Ivette Landrian

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Spinocerebellar ataxia type 10 (SCA10), an autosomal dominant cerebellar ataxia, is caused by the expansion of the non-coding ATTCT pentanucleotide repeat in the ATAXIN 10 gene. To date, all cases of SCA10 are restricted to patients with ancestral ties to Latin American countries. Here, we report on a SCA10 patient with Sioux Native American ancestry and no(More)
Spinocerebellar ataxia type 10 (SCA10; OMIM #603516) is an autosomal dominant cerebellar ataxia with variably associated extracerebellar signs.(1,2) SCA10 is caused by an expanded noncoding pentanucleotide repeat in ATXN10, which normally ranges from 9 to 32 repeats(3,4); pathogenic alleles have as many as 4,500 repeats.(4) To date, SCA10 has been found(More)
A large, non-coding ATTCT repeat expansion causes the neurodegenerative disorder, spinocerebellar ataxia type 10 (SCA10). In a subset of SCA10 patients, interruption motifs are present at the 5' end of the expansion and strongly correlate with epileptic seizures. Thus, interruption motifs are a predictor of the epileptic phenotype and are hypothesized to(More)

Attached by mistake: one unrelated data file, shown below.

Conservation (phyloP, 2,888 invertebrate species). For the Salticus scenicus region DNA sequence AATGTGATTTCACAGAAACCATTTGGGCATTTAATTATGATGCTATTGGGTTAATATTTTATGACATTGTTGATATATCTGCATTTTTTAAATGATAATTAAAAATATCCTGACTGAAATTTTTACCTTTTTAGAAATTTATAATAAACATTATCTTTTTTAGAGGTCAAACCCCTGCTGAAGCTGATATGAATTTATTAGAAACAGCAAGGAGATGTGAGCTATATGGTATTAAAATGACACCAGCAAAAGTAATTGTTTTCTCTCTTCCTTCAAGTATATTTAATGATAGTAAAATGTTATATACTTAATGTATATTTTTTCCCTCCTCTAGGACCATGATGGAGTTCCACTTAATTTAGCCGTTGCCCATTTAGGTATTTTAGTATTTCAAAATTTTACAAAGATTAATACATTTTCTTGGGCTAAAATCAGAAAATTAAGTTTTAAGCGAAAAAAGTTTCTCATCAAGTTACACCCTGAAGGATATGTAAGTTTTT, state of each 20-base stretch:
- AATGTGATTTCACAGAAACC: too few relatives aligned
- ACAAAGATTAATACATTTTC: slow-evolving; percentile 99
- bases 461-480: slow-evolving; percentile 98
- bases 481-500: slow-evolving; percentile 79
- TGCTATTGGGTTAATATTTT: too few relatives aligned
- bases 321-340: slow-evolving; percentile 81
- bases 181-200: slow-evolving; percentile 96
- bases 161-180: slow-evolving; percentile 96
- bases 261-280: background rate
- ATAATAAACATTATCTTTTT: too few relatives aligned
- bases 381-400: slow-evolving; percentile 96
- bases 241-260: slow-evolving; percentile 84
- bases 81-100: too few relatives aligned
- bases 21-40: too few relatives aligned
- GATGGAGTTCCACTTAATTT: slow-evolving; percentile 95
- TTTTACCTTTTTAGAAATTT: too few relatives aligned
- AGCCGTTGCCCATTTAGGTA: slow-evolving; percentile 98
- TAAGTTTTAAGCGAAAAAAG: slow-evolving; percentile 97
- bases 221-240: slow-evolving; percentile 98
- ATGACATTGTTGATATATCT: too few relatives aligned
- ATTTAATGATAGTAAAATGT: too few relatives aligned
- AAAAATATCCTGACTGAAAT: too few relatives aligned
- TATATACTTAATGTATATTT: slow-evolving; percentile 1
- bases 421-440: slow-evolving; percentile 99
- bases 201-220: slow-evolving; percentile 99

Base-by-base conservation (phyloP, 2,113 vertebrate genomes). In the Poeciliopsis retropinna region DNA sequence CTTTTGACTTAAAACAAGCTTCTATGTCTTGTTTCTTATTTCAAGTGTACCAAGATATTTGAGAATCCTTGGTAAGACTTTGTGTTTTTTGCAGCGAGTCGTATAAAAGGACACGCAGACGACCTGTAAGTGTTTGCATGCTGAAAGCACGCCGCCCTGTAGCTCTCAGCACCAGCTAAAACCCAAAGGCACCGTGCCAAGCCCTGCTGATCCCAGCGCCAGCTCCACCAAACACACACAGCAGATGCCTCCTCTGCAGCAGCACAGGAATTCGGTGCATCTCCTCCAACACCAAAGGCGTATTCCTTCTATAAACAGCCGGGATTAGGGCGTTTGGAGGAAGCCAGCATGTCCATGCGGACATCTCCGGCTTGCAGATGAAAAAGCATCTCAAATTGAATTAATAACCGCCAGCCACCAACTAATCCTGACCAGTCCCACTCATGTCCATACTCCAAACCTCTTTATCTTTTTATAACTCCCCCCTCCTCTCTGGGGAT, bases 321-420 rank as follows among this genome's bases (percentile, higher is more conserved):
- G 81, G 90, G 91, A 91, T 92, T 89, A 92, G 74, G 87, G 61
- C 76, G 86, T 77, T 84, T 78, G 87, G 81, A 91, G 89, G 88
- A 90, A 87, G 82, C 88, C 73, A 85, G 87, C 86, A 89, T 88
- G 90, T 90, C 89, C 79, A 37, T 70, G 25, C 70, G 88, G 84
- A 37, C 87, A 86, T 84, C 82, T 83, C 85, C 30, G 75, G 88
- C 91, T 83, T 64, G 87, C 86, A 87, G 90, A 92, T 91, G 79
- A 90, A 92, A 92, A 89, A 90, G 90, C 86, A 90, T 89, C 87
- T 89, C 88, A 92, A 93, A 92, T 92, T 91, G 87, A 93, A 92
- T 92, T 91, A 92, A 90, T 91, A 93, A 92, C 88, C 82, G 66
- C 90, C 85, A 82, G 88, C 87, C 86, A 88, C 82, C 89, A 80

Spinocerebellar ataxia type 10 (SCA10) is an autosomal dominant neurodegenerative disorder caused by a noncoding ATTCT pentanucleotide expansion. An inverse correlation between SCA10 expansion size and age at onset has been reported, and genetic anticipation has been documented. Interruptions in the ATTCT expansion are known to occur within the expansion.(More)
Spinocerebellar ataxia type 10 (SCA10), an autosomal dominant neurodegenerative disorder, is the result of a non-coding, pentanucleotide repeat expansion within intron 9 of the Ataxin 10 gene. SCA10 patients present with pure cerebellar ataxia; yet, some families also have a high incidence of epilepsy. SCA10 expansions containing penta- and heptanucleotide(More)
Spinocerebellar ataxia type 10 (SCA10), an autosomal dominant cerebellar ataxia disorder, is caused by a non-coding ATTCT microsatellite repeat expansion in the ataxin 10 gene. In a subset of SCA10 families, the 5'-end of the repeat expansion contains a complex sequence of penta- and heptanucleotide interruption motifs which is followed by a pure tract of(More)
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